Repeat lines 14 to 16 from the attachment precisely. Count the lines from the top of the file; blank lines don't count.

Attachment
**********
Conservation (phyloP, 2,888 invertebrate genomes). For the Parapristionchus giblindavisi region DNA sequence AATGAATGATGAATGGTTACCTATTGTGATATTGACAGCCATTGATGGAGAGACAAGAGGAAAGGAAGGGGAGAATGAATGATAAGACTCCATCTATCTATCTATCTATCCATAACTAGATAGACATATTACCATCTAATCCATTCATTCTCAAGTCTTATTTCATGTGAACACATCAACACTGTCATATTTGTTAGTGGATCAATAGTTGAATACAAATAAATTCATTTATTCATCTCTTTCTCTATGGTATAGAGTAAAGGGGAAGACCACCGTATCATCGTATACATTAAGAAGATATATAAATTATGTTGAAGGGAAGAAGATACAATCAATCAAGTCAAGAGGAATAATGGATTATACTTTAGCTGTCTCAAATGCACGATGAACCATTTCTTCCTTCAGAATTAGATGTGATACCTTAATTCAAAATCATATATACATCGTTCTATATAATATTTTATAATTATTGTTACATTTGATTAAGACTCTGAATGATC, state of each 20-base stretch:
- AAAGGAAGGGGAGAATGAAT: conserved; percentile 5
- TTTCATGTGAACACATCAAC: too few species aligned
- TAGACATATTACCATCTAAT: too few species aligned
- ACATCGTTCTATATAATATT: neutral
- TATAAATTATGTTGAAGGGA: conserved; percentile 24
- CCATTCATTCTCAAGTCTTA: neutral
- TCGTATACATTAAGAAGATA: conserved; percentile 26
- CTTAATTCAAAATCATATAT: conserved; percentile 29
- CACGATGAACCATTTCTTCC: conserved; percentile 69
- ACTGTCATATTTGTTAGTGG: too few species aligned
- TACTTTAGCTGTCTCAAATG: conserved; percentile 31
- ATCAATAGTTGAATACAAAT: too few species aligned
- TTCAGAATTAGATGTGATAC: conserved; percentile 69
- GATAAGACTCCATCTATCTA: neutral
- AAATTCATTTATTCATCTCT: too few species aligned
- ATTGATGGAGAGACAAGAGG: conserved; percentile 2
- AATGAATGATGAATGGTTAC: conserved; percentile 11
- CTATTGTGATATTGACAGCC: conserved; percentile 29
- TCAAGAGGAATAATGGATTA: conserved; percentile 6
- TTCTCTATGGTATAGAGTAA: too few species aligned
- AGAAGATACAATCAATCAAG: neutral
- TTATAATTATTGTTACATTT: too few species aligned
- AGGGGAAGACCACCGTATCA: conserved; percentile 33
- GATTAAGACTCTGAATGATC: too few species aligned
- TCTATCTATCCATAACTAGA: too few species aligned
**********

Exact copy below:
- TTCAGAATTAGATGTGATAC: conserved; percentile 69
- GATAAGACTCCATCTATCTA: neutral
- AAATTCATTTATTCATCTCT: too few species aligned